Philippine telco puts Internet on TV

Local carrier Smart Communications unveils new set-top box and service that enables users to access Internet via their television set.
Written by Melvin G. Calimag, Contributor on

MANILA--Local carrier Smart Communications, which parent company PLDT recently bought local television station TV5, has unveiled a new service that allows a TV set to access the Internet through a set-top box.

Dubbed SurfTV, Smart's chief wireless advisor Orlando Vea, trumpeted the initiative during the launch here Tuesday as the "first in the Philippines". A similar offering, however, was introduced in the country as early as 2002 but it failed to take off.

Company executives said the country's low PC ownership at just 18 percent--compared with the global average of 25 percent--will be the primary driver for SurfTV.

"On the other hand, 90 percent of homes [in the Philippines] have a TV set. It is the most common home appliance in the country," said Vea, who is also a co-founder of Smart.

The new service works by connecting the SurfTV device--a set-top box made by a third-party Chinese manufacturer--to the RCA port of a television set. The apparatus provides Web access through Smart's 3G network.

A SurfTV kit includes the set-top box, a Smart Bro USB modem equipped with a pre-loaded SIM--which is then plugged into the set-top box--keyboard, mouse, remote control and is priced at 4,500 pesos (US$97.2). Internet access costs 10 pesos (22 US cents) for every 30 minutes. It is available as a prepaid service for now, according to Smart.

Danilo Mojica, head of Smart's wireless division, said SurfTV widens the company's Internet service portfolio through its wireless broadband unit Smart Bro, which reported 1 million broadband subscribers at the end of 2009.

The company had conducted nationwide tests before launching SurfTV commercially and ensured that "3G indoor signals are appropriate", Mojica said, adding that the network is designed to deliver speeds of up to 7Mbps.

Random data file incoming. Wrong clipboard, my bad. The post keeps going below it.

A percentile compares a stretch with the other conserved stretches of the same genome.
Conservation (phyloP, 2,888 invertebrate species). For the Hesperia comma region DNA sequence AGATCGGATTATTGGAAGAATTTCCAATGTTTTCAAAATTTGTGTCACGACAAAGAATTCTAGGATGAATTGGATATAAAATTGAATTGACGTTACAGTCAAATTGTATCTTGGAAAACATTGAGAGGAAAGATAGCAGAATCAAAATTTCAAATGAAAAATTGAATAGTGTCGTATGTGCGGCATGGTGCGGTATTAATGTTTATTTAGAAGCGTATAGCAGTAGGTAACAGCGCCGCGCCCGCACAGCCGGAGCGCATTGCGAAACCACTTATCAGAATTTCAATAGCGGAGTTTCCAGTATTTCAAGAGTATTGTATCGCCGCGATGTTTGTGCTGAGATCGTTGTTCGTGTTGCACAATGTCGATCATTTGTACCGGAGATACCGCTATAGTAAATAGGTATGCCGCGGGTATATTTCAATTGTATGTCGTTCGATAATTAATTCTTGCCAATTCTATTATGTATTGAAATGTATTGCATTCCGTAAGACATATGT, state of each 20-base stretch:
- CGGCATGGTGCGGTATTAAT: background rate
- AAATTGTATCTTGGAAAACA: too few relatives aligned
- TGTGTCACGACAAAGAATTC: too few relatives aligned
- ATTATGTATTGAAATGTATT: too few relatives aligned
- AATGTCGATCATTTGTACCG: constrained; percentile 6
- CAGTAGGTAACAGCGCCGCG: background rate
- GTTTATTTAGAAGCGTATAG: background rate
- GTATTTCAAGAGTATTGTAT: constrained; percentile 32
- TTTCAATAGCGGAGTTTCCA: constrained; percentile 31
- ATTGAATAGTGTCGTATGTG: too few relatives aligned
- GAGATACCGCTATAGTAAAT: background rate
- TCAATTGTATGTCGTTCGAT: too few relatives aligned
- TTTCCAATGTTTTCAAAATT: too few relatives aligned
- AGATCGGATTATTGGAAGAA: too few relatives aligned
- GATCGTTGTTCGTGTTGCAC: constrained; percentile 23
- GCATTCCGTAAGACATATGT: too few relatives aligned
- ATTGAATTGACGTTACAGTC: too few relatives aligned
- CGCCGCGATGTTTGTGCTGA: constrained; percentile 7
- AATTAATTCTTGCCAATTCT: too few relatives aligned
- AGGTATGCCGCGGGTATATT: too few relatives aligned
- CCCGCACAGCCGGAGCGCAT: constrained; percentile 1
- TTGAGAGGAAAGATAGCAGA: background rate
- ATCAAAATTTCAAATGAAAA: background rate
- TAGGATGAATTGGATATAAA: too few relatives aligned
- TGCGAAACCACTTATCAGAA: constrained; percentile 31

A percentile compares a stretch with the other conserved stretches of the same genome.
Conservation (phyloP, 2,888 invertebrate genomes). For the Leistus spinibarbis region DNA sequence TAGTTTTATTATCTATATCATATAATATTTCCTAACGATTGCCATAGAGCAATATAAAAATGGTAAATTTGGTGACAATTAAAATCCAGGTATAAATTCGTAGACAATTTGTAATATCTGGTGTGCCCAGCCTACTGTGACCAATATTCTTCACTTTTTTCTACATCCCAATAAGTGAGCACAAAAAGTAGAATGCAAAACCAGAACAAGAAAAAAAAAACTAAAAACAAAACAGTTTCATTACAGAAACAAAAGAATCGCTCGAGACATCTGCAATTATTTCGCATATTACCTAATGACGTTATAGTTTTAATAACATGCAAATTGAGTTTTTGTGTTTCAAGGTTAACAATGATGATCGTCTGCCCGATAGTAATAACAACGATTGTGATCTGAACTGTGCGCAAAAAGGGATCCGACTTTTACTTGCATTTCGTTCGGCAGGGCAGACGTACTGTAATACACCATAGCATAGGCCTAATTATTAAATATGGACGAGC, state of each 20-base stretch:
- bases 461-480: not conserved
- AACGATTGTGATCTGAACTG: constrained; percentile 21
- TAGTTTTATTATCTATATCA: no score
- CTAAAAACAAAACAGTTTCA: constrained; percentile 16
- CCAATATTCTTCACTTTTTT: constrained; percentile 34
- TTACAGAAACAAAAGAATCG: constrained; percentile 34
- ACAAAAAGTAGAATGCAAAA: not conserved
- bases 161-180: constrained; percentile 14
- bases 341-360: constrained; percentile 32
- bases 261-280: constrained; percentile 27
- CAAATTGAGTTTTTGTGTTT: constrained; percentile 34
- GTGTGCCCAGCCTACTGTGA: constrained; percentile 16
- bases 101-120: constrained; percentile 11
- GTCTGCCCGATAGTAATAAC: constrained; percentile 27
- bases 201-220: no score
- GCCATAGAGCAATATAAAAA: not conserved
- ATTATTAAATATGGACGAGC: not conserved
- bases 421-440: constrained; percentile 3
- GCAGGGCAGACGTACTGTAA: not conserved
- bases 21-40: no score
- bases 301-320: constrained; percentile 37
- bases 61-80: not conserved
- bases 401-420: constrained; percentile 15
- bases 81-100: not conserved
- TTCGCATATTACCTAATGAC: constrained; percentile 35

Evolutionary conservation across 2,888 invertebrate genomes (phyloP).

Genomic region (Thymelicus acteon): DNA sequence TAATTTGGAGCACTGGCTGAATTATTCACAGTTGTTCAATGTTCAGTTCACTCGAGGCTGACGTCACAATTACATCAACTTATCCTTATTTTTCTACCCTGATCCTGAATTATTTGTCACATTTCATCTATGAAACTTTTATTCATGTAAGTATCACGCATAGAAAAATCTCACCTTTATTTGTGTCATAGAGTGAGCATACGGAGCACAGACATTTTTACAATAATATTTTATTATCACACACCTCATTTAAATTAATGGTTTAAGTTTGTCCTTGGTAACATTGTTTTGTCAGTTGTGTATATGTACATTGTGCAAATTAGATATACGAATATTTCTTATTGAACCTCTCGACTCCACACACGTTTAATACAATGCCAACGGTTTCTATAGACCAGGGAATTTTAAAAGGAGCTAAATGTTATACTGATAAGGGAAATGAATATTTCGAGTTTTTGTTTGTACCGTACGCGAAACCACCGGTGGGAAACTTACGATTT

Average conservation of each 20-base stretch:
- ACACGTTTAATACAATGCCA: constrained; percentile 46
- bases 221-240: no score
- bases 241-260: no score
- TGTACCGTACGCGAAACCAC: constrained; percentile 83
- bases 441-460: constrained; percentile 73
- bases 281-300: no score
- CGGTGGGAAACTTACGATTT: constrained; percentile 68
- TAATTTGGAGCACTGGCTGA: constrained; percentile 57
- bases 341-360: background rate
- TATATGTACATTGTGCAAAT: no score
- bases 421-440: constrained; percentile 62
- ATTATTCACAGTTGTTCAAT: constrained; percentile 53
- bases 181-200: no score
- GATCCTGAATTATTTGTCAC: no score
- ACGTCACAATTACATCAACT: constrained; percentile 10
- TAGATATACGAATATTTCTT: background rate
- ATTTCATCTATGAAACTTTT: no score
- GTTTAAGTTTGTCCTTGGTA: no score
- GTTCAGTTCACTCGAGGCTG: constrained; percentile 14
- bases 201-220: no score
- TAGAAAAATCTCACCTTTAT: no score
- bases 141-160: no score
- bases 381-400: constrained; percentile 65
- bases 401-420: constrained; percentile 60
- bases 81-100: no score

The Smart executives played down suggestions that the "Internet-in-the-TV" offering would suffer the same fate as that of the earlier 2002 venture by another local IT company, which failed primarily because TV is public in nature while a PC is intended for private use.

"If you look at the trends, the Internet is very different now. A lot has changed over the last few years with Internet users now having shared-viewing habits," said Vea. With regard to private viewing, he suggested that subscribers could opt to buy personal TV sets that they can place in their rooms.

Mojica added that a similar TV initiative would not have worked in the past when Internet connectivity was still slow, at dialup speeds.

Each SurfTV set-top box is limited to one TV set, and cannot be shared among multiple TV units. In addition, the settop box does not have an operating system and internal storage capacity so subscribers can only surf, send e-mail or chat via the device. However, files can be saved to USB flash drives.

Melvin G. Calimag is a freelance IT writer based in the Philippines.

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